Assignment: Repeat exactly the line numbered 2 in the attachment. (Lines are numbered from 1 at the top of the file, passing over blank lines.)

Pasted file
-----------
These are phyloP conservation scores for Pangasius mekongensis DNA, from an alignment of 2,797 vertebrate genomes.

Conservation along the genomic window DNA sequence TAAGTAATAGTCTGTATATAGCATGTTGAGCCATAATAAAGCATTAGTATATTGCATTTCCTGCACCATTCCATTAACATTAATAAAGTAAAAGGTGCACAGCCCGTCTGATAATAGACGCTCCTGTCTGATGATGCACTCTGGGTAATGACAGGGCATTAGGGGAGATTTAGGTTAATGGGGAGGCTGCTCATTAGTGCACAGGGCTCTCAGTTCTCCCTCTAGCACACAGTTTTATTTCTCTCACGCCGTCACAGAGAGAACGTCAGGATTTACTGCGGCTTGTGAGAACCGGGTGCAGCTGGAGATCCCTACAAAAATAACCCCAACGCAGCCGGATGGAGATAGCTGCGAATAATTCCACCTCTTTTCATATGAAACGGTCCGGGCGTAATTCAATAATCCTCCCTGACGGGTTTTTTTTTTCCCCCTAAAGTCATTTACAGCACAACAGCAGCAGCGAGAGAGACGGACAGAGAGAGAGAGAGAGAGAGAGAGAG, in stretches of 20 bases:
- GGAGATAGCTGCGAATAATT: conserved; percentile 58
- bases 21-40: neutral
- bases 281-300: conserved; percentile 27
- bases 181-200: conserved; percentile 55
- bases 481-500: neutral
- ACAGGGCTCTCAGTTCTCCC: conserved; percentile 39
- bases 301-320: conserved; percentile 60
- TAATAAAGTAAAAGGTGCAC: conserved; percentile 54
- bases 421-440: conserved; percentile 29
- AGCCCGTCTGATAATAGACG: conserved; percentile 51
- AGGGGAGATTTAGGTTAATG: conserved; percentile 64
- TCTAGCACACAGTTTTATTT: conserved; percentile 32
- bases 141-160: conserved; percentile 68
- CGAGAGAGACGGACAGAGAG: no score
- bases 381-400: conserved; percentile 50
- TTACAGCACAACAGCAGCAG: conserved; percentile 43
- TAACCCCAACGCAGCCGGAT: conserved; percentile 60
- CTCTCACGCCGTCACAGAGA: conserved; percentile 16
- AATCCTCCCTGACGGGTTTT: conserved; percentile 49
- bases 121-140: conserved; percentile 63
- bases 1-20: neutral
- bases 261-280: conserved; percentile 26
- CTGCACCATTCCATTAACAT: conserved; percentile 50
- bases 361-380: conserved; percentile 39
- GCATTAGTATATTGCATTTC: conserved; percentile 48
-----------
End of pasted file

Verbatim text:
Conservation along the genomic window DNA sequence TAAGTAATAGTCTGTATATAGCATGTTGAGCCATAATAAAGCATTAGTATATTGCATTTCCTGCACCATTCCATTAACATTAATAAAGTAAAAGGTGCACAGCCCGTCTGATAATAGACGCTCCTGTCTGATGATGCACTCTGGGTAATGACAGGGCATTAGGGGAGATTTAGGTTAATGGGGAGGCTGCTCATTAGTGCACAGGGCTCTCAGTTCTCCCTCTAGCACACAGTTTTATTTCTCTCACGCCGTCACAGAGAGAACGTCAGGATTTACTGCGGCTTGTGAGAACCGGGTGCAGCTGGAGATCCCTACAAAAATAACCCCAACGCAGCCGGATGGAGATAGCTGCGAATAATTCCACCTCTTTTCATATGAAACGGTCCGGGCGTAATTCAATAATCCTCCCTGACGGGTTTTTTTTTTCCCCCTAAAGTCATTTACAGCACAACAGCAGCAGCGAGAGAGACGGACAGAGAGAGAGAGAGAGAGAGAGAGAG, in stretches of 20 bases: